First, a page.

Regular flights will continue in January to meet operational and science needs. As the population is expected to increase at this point in the Antarctic season, NSF continues to be concerned about, and to mitigate, COVID infections. In addition to the measures introduced in November, PCR testing will be part of the protocol for incoming cohorts.

November 23, 2022 – McMurdo station continues to see a reduction in positive cases. Personnel who were already in Christchurch awaiting deployment arrived safely on station 20 November.

The safety and well-being of our researchers and staff remains NSF's top priority. NSF continues modified entry plans to Antarctica and is closely monitoring the number of positive cases. The assessment of impacts to deployed research projects is ongoing.

November 17, 2022 – Following the two-week pause on travel, McMurdo station has had zero (0) new cases identified in the last four days. There are 29 total active cases, including those who have tested positive in the last 10 days. As a result of the decrease in positivity rates, the U.S. National Science Foundation will resume modified entry plans to Antarctica. Beginning no sooner than Saturday, November 19, those who were already in Christchurch awaiting deployment when the pause was implemented will transit to McMurdo station after two negative Rapid Antigen Tests (RAT). Those bound for South Pole or deep field camps will enter the 5-day isolation period and test again before proceeding to their destination from McMurdo station.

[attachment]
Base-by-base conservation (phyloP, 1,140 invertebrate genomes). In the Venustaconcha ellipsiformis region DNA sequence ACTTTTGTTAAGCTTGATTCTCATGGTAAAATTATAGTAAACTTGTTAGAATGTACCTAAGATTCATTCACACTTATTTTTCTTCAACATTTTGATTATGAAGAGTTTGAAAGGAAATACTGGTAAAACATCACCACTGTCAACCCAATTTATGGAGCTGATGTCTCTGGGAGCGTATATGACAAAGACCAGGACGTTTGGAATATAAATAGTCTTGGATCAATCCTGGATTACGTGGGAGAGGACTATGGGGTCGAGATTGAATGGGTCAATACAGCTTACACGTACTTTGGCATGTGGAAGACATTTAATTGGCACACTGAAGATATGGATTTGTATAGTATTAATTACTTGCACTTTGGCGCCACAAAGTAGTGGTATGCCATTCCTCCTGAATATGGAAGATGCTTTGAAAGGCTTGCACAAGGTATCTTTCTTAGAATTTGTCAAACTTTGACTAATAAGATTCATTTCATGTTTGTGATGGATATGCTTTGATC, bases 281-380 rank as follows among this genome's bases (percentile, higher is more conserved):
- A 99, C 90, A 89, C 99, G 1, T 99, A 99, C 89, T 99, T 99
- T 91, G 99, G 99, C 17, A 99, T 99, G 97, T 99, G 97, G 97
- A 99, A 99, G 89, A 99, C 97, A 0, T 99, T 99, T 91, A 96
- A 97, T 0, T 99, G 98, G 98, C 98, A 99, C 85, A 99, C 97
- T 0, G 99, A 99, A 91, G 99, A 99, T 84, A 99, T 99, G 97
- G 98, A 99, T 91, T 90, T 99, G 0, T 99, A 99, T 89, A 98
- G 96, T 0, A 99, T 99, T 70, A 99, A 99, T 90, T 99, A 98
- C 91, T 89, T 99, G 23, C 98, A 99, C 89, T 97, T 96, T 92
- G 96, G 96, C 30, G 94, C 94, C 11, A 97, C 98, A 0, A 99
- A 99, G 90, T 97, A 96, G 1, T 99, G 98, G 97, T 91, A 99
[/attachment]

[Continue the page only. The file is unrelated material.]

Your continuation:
The safety and well-being of our researchers and staff continues to be NSF's top priority. Unfortunately, the steps needed to protect those already on the ice, and future arrivals will impact deployed research projects in Antarctica.

During the coming weeks, NSF will be adjusting deployment plans for the season and will continue to monitor the number of positive cases so we can respond accordingly.

November 7, 2022 – In NSF's ongoing efforts to contain the breakout of Covid cases in Antarctica, the following changes are being implemented upon arrival on station.

  • Five days in isolation are required before transiting to South Pole, Deep Field, and a negative test.
  • Those testing positive will be required to isolate for five days then mask an additional five days and will return to work after two negative tests.

Currently, of the total population of 993 in McMurdo Station, we have 64 active cases and there have been 98 positive tests since the beginning of October. Most have mild symptoms and are isolating in their rooms.

NSF will continue to provide updates as new information is available.

November 5, 2022 – Consistent with the U.S. National Science Foundation's commitment to balance research and operational needs while containing the spread of Covid cases in Antarctica, NSF is implementing a pause* on all travel to the continent for the next two weeks, effective immediately, while we reassess the situation.

At the current rate of infection of 10% of the deployed population, our expert epidemiologist highly recommends KN-95 masks be worn at all times and NSF will ensure these are available to all residents at McMurdo.

*The pause does not apply to essential travel required for health and safety reasons.

NSF Plan for Workplace Safety

NSF Guidance

Frequently Asked Questions (FAQs) on NSF Guidance

Research on Coronavirus (COVID-19)

Coronavirus Factsheets (COVID-19)

Blog Posts (COVID-19)